by Julie Snyder
Moms who breastfeed have a free ticket to eat extra calories every day!
Unfortunately it's not admission to a daily all-you-can-eat buffet.
However, you can treat yourself -- and your baby -- every now and then!
Breastfeeding nutrition means sticking to that checklist of good habits you put into motion during pregnancy or even before you conceived the newest member of your family.
Cash in that ticket for extra calories and get the nutrients you and your baby need. It's easier than you think!
Key Nutrients for Breastfeeding Women
Complex Carbs -- Energy for the Body
According to Linda M. Hanna, IBCLC, program coordinator for Lactation and Prenatal Education at Cedars-Sinai Medical Center, complex carbohydrates are among the best food you can eat while breastfeeding. Build these foods into your daily diet:
- Vegetables such as broccoli, beans, squash and carrots
- Fruits such as melons, berries, apples and oranges
- Whole grains such as brown rice, quinoa and whole grain breads
Proteins -- Building and Repairing Cells
You need about the same amount of protein now as you did when you were pregnant. A basic rule of thumb is to eat one gram of protein for every pound you weigh. Good protein sources for nursing moms include lean meats, low-mercury fish, dried beans and peas, cheese, yogurt, eggs and soy products.
Fats -- Brain Builders
The thought of eating fats might have you imaging increased love handles and tight jeans. Think instead of your baby's growing brain.
Plus, fats keep you and your baby feeling full longer. Fats help you make a good supply of super-fatty and satisfying hind milk that your baby gets at the end of each feeding.
Different fats have different reactions in your body. Certain types are better for you. Monosaturated fats, like those found in olive oil and avocados help keep cholesterol levels in check. Polyunsaturated fats high in omega-3 fatty acids, like those found in vegetable oils and fish affect brain development.
Other Important Nutrients
The nutrients you need to pay special attention now remain pretty much the same as they were during pregnancy, but you may need to take in more. Creating milk requires more energy and more nutrients than growing a baby.
Focus on these important nutrients:
Calcium: The AAP suggests five daily serving of any calcium-rich food. You don't need to drink milk to meet your needs. You find it in non-dairy foods such as salmon, broccoli, sesame seed, tofu and kale.
DHA and EPA: These omega-3 fatty acid help your baby's brain development and vision. You'll find them in fish or fish oil supplements.
Vitamin D is necessary for bone health and your immune system. You can get a good dose spending time in the sun. In the winter or northern elevations, you may need a vitamin D supplement.
Vitamin A needs almost double compared to pre-pregnancy. It's found in dark orange or green fruits and vegetables like sweet potatoes, carrots, cantaloupe and spinach...and yes, liver.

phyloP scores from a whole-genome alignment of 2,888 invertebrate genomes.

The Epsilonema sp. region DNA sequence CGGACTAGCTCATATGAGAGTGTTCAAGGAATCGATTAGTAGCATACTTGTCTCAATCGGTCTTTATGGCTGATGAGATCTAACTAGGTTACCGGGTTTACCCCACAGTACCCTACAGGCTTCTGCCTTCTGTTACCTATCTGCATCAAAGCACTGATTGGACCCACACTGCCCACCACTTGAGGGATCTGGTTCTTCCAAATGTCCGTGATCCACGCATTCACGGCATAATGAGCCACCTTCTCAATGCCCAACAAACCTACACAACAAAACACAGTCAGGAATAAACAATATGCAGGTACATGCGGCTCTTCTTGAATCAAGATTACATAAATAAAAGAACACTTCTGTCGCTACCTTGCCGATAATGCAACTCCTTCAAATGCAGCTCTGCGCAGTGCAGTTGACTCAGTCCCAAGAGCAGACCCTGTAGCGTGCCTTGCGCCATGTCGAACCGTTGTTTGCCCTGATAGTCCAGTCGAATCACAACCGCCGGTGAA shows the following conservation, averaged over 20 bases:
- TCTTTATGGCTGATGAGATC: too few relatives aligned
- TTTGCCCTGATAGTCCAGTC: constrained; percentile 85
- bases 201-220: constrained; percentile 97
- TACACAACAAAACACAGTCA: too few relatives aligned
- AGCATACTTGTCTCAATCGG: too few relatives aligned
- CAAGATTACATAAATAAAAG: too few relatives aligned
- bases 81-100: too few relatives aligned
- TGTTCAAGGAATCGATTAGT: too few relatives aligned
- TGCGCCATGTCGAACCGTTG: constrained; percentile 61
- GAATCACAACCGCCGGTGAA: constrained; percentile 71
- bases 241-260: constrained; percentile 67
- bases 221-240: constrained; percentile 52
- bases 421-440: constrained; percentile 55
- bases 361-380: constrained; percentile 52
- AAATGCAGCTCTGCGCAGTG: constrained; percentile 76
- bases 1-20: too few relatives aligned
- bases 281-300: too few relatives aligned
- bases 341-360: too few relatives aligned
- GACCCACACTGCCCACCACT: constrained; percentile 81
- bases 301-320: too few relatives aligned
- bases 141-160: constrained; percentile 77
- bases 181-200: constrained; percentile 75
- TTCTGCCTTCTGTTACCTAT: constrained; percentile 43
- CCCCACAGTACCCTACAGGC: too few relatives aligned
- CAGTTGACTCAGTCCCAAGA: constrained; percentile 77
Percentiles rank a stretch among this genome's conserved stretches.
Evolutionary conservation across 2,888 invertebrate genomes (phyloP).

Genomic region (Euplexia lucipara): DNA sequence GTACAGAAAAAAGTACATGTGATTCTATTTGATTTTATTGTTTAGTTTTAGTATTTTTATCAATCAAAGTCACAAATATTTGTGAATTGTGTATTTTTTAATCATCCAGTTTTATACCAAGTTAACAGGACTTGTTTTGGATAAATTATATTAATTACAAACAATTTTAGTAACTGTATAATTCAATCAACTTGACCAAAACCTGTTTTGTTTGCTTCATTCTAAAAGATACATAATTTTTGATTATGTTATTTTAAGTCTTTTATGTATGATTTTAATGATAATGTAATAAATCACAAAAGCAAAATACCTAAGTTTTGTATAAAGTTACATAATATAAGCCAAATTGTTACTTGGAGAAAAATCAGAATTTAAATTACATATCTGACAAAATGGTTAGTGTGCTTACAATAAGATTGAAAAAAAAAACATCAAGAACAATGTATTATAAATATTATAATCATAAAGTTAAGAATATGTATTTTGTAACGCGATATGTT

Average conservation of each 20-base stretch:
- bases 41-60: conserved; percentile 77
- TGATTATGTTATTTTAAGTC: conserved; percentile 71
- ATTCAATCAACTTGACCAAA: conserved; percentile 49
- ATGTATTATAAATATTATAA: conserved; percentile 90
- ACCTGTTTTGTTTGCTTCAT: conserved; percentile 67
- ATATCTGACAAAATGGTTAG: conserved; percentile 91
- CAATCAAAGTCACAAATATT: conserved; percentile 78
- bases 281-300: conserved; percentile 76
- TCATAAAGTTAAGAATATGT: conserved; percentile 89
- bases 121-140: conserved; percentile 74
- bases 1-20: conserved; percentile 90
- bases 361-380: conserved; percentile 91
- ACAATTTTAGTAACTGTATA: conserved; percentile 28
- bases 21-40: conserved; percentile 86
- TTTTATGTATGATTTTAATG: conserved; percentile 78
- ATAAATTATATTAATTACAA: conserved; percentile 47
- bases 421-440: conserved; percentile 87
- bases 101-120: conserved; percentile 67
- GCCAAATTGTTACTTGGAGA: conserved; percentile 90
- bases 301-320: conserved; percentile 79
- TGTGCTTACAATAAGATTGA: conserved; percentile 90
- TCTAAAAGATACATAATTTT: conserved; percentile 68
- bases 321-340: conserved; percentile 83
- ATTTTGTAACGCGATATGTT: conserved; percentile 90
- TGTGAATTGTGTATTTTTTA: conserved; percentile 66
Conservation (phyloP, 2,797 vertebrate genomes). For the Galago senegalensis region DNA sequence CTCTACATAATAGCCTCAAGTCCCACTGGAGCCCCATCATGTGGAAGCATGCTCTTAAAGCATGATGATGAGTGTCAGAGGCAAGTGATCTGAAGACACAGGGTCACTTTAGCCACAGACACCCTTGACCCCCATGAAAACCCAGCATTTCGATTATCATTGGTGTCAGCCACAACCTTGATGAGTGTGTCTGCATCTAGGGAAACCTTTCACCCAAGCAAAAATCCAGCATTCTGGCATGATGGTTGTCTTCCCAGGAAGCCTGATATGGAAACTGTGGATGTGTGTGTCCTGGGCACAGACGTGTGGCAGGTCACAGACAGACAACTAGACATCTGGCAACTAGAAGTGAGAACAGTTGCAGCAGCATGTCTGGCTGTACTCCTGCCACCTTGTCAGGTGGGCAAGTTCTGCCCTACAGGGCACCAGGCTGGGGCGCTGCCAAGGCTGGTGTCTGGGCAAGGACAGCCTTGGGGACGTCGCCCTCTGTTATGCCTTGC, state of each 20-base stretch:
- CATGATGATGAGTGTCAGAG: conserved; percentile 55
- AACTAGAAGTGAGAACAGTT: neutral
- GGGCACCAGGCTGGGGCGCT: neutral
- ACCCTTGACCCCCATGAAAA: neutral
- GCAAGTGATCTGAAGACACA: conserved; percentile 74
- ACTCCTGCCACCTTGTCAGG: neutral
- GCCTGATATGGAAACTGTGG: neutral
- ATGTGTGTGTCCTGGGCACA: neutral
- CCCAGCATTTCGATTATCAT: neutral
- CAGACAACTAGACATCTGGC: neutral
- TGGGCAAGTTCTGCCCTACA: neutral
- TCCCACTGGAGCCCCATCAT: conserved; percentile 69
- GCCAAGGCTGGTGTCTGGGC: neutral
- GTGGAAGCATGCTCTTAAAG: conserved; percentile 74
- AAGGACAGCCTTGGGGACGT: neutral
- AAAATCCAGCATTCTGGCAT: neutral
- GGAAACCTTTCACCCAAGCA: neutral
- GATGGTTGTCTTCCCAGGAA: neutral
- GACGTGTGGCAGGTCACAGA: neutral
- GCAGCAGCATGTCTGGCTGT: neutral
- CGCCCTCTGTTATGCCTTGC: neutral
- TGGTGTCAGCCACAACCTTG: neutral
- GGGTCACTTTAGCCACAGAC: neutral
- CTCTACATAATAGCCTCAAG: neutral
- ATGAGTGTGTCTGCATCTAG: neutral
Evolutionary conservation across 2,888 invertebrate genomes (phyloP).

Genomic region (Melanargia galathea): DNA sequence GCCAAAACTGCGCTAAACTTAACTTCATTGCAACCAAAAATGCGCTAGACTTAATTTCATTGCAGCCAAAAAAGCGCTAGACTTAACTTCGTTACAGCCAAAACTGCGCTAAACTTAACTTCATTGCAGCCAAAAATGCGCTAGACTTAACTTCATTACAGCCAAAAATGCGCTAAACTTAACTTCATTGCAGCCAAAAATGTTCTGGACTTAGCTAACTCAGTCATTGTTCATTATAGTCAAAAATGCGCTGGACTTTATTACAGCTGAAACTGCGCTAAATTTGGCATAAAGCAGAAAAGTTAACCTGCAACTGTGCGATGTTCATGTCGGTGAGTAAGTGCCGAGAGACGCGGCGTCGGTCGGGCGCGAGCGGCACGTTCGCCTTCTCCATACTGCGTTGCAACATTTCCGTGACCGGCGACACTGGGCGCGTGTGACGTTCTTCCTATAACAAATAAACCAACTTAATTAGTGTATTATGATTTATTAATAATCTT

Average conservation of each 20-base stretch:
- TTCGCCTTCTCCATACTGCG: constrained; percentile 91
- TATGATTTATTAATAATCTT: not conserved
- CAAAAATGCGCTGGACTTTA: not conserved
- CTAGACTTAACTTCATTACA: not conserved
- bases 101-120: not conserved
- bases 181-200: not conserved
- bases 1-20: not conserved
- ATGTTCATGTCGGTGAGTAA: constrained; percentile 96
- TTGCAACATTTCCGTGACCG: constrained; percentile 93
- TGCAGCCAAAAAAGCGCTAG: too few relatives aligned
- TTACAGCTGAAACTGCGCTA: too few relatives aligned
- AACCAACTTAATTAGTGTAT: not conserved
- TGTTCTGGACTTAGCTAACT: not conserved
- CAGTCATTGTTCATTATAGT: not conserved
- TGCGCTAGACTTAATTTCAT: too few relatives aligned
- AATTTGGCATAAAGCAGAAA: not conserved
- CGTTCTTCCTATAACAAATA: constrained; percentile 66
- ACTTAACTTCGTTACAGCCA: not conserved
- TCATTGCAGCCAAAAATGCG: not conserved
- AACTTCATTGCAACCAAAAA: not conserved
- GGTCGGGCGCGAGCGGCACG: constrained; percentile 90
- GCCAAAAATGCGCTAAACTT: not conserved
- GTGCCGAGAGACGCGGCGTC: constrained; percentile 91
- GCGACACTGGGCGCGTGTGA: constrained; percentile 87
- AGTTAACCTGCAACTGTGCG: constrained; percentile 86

Choline helps with memory. It's an essential part of hippocampus development. Good sources include egg yolk, fish, meats and wheat germ.
Vitamin C heals wounds and builds immunity. Fruits and vegetables are good sources, especially citrus, strawberries, kiwi, bell pepper and potatoes.
Potassium helps maintain the right fluid balance in your baby. You'll find it in bananas, plums, beans, fish, tomatoes and almonds.
Chromium helps keep blood sugars level. Beef, poultry, pork, whole grains and cheeses have this important mineral.
Diet Restrictions and Lifestyle Choices
If you follow a vegan diet or one that excludes any form of animal protein, you or your baby might not get enough vitamin B12. This can happen if you eat meat, just not much.
Lack of vitamin B12 can cause such symptoms in your baby as loss of appetite, slow motor development, being very tired and others. Your health care provider can suggest ways to ensure you're getting enough of this essential vitamin.
Losing Weight While Breastfeeding
If you're trying to lose weight and nurse, experts suggest that you keep your calorie count above 1800 a day. Eating less doesn't affect the quality of your milk but it can cause your supply to dwindle.
Most moms find that if they eat when they are hungry, but fill their plates with nutritional foods, they'll slowly drop the pregnancy pounds. Tara Gidus, MS, RD says that eating around 2200 calories a day supports your milk supply but can promote a small weight loss, depending on our calorie needs.
Some moms easily lose weight while nursing. Others say that every pound clings as if their body expects a famine next week! What's your experience with weight and breastfeeding?
How do you make sure you get what you need?
Photo courtesy of istockphoto.